As part of its 90-day plan to enhance the security and privacy capabilities of its platform, Zoom has announced a number of new security enhancements as well as the general availability of Zoom 5.0.
The biggest of which is the addition of support for AES 256-bit GCM encryption which will provide increased protection for meeting data and resistance against Zoom-bombing and other forms of tampering.
CPO of Zoom, Oded Gal provided more details on how the company is working to better secure its platform in a press release, saying:
- Video conferencing apps saw record downloads in just one week
- Google Meet gets Zoom-esque layout, Gmail integration
- Hackers selling Zoom Windows and Mac exploits online
“We take a holistic view of our users’ privacy and our platform’s security. From our network to our feature set to our user experience, everything is being put through rigorous scrutiny. On the back end, AES 256-bit GCM encryption will raise the bar for securing our users’ data in transit. On the front end, I’m most excited about the Security icon in the meeting menu bar. This takes our security features, existing and new, and puts them front and center for our meeting hosts. With millions of new users, this will make sure they have instant access to important security controls in their meetings.”
Zoom has also made it much easier for users to access its security features which were previously spread throughout its meeting menus. Now they are all grouped together and found by clicking the Security icon in the meeting menu bar on the host's interface.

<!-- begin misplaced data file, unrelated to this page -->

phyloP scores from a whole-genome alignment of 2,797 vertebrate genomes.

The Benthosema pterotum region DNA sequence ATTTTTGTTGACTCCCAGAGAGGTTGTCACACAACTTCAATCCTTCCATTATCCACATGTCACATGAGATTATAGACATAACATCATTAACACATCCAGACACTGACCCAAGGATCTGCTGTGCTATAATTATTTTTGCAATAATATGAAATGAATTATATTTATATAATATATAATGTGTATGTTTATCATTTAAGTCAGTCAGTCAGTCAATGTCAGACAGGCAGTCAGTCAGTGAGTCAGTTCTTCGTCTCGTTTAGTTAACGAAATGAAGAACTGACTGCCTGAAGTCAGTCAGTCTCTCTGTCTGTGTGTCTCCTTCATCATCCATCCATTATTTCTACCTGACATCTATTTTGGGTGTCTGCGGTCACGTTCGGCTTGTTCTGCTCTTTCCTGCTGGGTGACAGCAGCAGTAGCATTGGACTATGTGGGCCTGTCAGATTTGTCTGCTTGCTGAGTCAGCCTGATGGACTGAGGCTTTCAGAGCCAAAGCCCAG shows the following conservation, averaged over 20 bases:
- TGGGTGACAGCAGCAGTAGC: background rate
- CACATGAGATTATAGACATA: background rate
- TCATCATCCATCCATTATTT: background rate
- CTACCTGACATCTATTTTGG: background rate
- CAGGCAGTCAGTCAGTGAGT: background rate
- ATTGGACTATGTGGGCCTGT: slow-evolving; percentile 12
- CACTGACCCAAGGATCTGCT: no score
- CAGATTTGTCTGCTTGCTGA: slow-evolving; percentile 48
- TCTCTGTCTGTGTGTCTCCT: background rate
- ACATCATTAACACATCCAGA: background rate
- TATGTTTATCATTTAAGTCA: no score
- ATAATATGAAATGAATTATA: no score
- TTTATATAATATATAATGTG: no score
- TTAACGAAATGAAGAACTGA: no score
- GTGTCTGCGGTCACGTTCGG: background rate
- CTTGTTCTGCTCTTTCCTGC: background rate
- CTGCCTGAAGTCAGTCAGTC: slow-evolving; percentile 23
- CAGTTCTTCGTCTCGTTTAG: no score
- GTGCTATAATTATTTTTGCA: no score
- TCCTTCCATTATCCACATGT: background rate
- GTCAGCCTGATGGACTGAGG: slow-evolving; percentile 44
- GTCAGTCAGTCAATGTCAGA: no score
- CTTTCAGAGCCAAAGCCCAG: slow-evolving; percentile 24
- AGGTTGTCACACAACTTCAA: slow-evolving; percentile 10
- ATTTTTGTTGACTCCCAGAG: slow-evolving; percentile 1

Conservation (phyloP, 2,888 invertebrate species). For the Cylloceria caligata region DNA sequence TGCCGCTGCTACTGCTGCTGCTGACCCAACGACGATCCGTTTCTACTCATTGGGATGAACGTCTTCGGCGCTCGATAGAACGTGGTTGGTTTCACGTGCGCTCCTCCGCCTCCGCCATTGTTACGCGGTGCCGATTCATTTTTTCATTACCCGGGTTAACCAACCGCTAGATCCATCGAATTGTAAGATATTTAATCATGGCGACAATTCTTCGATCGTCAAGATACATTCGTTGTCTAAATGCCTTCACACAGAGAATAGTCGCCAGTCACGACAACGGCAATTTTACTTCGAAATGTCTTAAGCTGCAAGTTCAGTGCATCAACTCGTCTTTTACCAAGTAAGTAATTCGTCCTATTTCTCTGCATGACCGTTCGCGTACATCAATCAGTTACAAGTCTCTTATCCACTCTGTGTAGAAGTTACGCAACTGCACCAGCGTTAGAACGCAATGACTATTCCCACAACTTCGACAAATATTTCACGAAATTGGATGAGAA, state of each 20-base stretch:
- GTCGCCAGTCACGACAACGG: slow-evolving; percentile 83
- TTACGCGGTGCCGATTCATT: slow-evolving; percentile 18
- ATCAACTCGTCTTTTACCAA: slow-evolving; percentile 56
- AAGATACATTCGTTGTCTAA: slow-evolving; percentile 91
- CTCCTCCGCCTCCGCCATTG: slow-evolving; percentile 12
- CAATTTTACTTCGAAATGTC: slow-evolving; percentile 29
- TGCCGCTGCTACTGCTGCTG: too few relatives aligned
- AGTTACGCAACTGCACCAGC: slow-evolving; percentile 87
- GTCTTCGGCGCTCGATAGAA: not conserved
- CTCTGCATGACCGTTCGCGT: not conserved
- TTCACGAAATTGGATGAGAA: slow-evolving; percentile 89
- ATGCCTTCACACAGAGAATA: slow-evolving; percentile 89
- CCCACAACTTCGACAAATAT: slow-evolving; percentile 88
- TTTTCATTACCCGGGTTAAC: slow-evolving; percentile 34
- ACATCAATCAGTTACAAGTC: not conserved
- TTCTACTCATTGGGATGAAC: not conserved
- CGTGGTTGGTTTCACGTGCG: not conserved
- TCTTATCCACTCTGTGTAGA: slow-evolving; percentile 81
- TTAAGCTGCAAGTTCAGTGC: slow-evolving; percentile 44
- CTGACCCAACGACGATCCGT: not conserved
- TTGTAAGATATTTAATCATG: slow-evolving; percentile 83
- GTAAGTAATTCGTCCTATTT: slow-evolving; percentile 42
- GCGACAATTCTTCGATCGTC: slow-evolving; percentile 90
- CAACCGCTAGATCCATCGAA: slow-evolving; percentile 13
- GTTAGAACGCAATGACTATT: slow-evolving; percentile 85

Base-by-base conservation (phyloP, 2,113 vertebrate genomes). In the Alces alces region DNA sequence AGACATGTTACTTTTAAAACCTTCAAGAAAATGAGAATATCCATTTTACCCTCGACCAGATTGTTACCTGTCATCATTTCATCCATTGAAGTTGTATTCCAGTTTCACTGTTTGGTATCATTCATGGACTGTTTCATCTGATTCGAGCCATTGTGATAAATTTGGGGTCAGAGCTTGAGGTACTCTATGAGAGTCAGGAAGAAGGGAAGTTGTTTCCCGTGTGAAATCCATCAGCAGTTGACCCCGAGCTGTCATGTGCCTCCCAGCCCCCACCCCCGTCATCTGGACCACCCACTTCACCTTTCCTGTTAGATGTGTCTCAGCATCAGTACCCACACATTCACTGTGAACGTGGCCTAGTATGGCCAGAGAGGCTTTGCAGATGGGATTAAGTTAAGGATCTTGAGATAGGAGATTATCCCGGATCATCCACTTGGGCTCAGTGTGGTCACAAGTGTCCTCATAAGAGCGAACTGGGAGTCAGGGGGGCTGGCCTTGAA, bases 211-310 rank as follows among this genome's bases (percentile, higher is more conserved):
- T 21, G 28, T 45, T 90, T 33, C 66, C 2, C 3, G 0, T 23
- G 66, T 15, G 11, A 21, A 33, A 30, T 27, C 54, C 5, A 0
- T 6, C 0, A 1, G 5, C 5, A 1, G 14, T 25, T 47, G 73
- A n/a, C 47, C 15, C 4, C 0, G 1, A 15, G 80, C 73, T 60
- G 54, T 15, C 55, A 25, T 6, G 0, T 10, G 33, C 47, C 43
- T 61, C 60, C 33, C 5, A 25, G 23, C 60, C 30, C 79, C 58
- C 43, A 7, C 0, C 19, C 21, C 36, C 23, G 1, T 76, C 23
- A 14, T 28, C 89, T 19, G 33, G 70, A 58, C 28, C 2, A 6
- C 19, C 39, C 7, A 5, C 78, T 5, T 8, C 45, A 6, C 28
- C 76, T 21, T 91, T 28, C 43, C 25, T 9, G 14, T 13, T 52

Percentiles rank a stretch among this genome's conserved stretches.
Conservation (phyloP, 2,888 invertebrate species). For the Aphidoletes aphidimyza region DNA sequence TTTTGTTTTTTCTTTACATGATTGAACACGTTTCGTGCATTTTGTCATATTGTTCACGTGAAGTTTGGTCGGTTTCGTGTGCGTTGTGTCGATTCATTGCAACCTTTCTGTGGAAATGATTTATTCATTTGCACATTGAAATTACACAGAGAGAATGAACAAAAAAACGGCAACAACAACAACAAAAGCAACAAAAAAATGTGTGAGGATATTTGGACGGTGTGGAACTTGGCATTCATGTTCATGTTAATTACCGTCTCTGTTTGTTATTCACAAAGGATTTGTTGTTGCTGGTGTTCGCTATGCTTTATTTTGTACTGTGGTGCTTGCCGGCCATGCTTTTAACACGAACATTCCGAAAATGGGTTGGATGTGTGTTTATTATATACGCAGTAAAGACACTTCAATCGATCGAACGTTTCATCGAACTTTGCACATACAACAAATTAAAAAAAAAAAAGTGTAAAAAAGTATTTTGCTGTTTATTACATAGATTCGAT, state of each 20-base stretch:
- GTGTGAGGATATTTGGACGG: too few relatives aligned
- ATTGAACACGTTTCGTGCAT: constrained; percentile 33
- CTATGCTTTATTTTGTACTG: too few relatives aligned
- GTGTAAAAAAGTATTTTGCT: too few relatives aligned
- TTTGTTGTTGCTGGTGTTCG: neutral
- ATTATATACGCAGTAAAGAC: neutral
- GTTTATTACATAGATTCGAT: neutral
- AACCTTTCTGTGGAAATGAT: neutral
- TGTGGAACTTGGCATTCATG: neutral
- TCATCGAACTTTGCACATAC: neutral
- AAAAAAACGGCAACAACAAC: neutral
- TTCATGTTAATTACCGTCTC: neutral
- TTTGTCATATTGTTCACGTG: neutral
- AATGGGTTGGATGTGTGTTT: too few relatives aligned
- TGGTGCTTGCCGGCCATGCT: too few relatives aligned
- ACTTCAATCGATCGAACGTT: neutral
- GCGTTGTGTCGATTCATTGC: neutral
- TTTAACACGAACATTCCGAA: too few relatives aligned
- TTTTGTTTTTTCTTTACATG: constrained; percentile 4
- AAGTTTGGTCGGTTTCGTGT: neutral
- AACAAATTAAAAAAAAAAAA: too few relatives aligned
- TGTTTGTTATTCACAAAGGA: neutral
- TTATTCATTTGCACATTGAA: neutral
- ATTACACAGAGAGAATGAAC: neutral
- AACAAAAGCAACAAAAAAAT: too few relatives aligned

Hosts now have more control over the meetings and can report users to Zoom through the Security icon as well. They can even disable the ability for participants to rename themselves and for education customers, screen sharing now defaults to the host only.
Zoom's existing virtual waiting room feature is now on by default for all education, Basic and single-Pro accounts. Hosts can also turn on the waiting room while their meeting is already in progress to allow participants to take breaks.
Meeting passwords have also been turned on by default for most customers while for administered accounts, account admins now have the ability to define password complexity for additional security. Accessing cloud recordings will also now require a complex password though meeting hosts can access them without one.
Zoom's recent surge in popularity did reveal some of the platform's privacy and security issues but CEO Eric S. Yuan and the rest of the company have certainly taken the necessary steps to rectify them.
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